OSAKA, Japan — The EU is at risk of “entering a cycle of institutional dysfunction” if leaders cannot swiftly agree on how to fill the bloc’s top jobs, French President Emmanuel Macron warned.
Speaking Thursday on a train in Japan, where he will attend the G20 summit in Osaka, Macron also said that nationality should not be a primary factor in choosing the next European Commission president — an apparent dig at German officials, including Chancellor Angela Merkel, for rallying around German MEP Manfred Weber.
Weber, the Spitzenkandidat or “lead candidate” of Merkel’s conservative political family, the European People’s Party (EPP), does not have sufficient support among leaders on the European Council, which must nominate the next Commission president for approval by a majority vote in the European Parliament.
“I do not oppose such a candidate because of his nationality, nor do I push absolutely any candidate because of his nationality,” Macron said, speaking en route to the G20 summit from Tokyo, where he met Japan’s new emperor, Naruhito.
“We want a team that is consistent, has the best skills and is aligned with the strategy we have implemented,” Macron said. “I do not care if I have a Frenchman, for example, if he thought the opposite of what we put on the table. That’s not how Europe works. And all too often we found compromises on people who basically could not really implement what we wanted.”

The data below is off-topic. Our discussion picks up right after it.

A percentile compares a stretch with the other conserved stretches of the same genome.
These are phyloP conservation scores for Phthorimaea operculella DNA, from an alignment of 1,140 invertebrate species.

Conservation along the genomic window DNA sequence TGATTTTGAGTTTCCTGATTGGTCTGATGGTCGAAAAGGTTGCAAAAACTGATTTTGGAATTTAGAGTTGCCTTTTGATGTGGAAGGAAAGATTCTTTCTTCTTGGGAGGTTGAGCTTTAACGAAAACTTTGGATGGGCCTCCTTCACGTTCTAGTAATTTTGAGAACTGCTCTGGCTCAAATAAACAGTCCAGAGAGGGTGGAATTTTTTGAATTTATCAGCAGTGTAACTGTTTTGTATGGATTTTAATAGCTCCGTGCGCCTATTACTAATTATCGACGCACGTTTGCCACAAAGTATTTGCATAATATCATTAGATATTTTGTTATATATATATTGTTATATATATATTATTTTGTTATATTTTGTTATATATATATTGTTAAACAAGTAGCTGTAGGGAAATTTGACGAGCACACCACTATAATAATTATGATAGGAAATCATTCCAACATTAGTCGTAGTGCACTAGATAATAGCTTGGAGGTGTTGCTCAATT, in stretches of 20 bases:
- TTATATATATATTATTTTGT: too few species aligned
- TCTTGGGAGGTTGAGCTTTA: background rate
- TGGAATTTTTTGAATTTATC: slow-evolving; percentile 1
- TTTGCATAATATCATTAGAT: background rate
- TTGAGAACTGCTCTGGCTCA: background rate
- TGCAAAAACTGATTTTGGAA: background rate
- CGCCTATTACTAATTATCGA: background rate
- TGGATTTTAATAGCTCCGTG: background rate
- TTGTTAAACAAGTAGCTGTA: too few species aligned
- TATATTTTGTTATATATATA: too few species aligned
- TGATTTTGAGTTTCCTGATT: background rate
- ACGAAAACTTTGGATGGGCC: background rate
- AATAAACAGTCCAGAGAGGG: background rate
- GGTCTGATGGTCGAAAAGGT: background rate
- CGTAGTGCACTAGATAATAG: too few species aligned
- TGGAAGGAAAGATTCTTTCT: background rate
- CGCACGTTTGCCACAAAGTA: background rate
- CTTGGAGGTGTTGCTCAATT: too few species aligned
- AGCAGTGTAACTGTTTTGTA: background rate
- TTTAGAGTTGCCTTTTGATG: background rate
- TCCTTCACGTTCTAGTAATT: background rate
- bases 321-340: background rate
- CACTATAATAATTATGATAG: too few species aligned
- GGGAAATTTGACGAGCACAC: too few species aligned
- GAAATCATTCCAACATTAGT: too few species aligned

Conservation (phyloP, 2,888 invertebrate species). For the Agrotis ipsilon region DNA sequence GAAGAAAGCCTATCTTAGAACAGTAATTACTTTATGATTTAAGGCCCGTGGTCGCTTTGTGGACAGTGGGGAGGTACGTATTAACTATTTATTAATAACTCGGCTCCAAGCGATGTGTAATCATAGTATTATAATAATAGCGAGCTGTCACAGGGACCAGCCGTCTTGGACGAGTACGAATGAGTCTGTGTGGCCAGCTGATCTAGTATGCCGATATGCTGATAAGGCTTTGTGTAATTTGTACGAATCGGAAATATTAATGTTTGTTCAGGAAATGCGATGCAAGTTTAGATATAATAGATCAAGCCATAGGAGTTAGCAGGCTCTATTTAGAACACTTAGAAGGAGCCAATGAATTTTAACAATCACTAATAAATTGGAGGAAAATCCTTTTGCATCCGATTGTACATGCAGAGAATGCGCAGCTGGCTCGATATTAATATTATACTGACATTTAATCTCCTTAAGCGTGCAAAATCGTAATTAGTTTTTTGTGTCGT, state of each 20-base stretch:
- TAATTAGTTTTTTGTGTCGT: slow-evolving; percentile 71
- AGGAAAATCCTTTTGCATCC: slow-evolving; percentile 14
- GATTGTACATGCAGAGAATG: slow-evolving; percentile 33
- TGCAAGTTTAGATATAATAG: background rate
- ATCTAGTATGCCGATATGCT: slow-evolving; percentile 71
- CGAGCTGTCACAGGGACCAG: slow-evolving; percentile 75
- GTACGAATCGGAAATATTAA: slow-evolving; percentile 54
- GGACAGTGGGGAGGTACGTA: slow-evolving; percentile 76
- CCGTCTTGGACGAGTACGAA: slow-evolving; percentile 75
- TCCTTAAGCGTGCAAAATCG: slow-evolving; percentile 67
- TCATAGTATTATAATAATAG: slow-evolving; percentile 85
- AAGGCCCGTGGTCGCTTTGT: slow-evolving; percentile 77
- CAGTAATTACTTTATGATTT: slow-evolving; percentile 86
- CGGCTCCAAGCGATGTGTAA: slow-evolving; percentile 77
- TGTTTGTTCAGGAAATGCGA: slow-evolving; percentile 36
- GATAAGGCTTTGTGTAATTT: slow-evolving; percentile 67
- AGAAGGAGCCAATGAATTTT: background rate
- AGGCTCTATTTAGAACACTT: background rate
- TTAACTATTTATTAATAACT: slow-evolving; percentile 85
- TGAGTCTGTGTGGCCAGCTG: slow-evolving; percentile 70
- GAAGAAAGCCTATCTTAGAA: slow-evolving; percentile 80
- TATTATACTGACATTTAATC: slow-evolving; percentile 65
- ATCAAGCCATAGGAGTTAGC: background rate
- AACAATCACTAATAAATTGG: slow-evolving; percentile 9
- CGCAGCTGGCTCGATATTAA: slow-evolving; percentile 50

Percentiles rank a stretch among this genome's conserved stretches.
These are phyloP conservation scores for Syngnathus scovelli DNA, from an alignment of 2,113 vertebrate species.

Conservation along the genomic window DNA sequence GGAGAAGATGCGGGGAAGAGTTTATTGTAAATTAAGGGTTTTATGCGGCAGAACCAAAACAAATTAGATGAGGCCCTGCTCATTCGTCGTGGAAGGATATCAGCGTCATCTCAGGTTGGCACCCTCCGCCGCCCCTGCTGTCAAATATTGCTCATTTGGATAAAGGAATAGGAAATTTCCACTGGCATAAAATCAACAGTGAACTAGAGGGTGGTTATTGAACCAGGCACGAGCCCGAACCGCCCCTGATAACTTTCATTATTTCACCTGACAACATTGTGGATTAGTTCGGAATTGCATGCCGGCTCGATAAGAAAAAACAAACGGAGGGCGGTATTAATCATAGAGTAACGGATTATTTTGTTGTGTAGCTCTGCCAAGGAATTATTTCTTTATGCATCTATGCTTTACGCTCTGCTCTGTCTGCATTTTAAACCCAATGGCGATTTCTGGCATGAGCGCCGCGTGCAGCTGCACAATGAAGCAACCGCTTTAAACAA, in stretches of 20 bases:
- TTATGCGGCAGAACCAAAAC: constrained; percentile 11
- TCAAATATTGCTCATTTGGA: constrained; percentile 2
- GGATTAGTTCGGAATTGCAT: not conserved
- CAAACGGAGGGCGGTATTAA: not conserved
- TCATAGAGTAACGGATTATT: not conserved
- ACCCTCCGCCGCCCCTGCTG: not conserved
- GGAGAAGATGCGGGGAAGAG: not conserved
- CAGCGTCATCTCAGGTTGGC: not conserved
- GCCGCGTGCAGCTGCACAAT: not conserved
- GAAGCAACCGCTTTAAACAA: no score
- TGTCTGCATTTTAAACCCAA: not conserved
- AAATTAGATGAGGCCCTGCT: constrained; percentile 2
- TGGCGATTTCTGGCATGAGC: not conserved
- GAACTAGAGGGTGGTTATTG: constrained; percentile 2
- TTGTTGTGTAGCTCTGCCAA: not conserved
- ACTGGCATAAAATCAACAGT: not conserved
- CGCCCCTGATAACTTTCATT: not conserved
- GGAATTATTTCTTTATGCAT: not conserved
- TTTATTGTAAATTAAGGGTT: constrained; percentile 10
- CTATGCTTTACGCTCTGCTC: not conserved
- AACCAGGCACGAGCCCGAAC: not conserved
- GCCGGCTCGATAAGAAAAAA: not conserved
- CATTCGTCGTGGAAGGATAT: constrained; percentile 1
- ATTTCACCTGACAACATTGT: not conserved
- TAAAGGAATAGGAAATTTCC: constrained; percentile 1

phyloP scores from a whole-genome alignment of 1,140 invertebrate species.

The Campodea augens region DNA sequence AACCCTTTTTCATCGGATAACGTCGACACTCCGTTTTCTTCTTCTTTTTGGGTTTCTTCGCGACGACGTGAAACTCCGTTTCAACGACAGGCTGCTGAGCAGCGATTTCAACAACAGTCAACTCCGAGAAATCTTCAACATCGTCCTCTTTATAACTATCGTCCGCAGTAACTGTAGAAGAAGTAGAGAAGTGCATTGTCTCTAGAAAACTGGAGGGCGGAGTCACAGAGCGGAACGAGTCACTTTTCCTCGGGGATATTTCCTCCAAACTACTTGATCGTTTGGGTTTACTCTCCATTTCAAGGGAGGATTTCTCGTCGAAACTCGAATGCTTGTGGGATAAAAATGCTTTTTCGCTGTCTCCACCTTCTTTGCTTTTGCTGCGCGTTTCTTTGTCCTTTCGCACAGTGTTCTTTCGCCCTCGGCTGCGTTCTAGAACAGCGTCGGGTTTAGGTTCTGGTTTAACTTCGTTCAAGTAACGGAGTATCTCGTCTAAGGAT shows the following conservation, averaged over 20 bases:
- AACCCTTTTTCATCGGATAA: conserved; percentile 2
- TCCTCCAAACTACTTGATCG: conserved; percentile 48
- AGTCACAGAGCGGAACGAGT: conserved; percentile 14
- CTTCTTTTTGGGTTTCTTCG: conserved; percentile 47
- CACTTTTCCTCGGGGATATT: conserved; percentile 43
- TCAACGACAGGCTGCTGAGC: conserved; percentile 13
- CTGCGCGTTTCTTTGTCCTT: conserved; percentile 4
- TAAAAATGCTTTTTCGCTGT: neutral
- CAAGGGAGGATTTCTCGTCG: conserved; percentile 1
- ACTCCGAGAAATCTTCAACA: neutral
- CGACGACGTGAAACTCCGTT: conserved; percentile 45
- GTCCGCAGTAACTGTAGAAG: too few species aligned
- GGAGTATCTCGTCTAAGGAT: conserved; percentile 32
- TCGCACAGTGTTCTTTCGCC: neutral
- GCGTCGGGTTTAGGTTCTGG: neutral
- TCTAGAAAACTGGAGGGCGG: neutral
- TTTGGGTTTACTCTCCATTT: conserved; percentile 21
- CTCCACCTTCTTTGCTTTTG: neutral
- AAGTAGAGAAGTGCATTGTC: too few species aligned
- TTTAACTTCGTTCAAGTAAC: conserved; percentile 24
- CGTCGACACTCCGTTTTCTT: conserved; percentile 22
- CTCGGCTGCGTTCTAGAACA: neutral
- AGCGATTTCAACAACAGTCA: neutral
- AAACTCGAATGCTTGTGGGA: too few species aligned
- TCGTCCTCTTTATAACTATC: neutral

His remarks were a clear rebuke of Germany, and also cast doubt on the presidential prospects of Michel Barnier, the Brexit negotiator and veteran French statesman, who is seen as a potential alternative to Weber and the other “lead candidates.”
In recent days, Merkel and other senior German political figures, as well as leading officials in the EPP, have reiterated their support for Weber and insisted that the conservatives still maintain a claim to the Commission presidency, the EU’s top job, because they won the most seats in last month’s Parliament election.